Tinariwen played The Sinclair – 6/6

Desert blues pioneers Tinariwen returned to Greater Boston for a sold-out Sinclair show with support from Jersey’s Garcia Peoples.


Every band has a story, but it feels safe to say that Tinariwen’s is more of an epic than most. Their roots trace back more than 40 years to the Sahara Desert in southern Algeria, where exiled guitarist/vocalist Ibrahim Ag Alhabib first began performing music with and for other members of the Tuareg community there. Amid political upheaval in their native Mali, brushes with armed conflict and a myriad of other logistical challenges, the subsequent years eventually saw the collective he formed rise to regional renown, recognition as architects of the desert blues sound and international fame. The path has taken Tinariwen around the globe, and their current iteration, still led by Ag Alhabib, visited Cambridge last week in support of May release Amatssou.

Genre shorthand isn’t always a particularly useful way talk about music, but in the case of “desert blues,” it does get to the heart of the fusion of Western rock influences with traditional North African sounds that Tinariwen have been honing for so many years. Lush, hypnotic and psychedelic, it truly sounds like no one else. It’s no wonder that the band has garnered a proselytizing fanbase far and wide, including a freshman year college friend who first introduced me to them some years back as, flatly, “the greatest band in the world.”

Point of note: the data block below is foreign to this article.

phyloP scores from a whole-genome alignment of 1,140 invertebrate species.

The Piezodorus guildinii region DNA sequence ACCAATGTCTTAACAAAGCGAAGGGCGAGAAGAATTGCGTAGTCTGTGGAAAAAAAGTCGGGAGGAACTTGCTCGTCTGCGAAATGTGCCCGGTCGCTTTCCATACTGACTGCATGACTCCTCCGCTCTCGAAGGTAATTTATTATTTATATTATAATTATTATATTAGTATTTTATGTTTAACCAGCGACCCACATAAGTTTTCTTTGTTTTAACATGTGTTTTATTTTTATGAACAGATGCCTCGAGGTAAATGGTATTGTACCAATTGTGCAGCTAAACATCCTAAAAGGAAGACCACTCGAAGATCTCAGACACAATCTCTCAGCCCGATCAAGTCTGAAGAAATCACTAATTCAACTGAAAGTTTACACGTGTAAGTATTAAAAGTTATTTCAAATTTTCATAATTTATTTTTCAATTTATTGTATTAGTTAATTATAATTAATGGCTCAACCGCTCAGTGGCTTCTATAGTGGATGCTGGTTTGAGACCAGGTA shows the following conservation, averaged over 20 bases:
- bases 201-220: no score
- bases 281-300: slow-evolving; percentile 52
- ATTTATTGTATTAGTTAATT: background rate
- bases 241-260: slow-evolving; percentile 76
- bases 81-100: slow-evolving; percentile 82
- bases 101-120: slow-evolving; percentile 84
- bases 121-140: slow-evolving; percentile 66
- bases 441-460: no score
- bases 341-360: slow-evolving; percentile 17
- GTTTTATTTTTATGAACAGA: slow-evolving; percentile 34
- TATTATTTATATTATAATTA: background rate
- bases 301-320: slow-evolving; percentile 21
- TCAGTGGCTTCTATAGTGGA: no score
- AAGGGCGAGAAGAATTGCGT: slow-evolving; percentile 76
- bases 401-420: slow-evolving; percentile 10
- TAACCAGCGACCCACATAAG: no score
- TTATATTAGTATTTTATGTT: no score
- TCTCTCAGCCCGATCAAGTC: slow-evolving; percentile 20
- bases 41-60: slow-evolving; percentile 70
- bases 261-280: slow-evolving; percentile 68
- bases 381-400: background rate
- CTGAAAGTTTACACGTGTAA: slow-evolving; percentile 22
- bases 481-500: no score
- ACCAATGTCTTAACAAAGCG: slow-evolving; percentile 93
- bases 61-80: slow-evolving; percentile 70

Five hundred or so of said fans were on hand last Tuesday to offer a warm welcome for Tinariwen’s first local date since 2019, and they returned the enthusiasm with an enrapturing 90 minutes on stage. Rotating members between instruments and mics throughout the set, with as many as three guitarists interweaving a spartan but effective rhythm section, the band achieved that rare sustained effect of transporting the listener many, many miles from the confines of a dim rock club.

Openers Garcia Peoples, who I just caught during their two-night stand at O’Brien’s in February, were well-matched in delivering their bright psych-rock jams to a crowd perhaps unfamiliar, but willing to open their ears.

Scroll for photos of both sets below.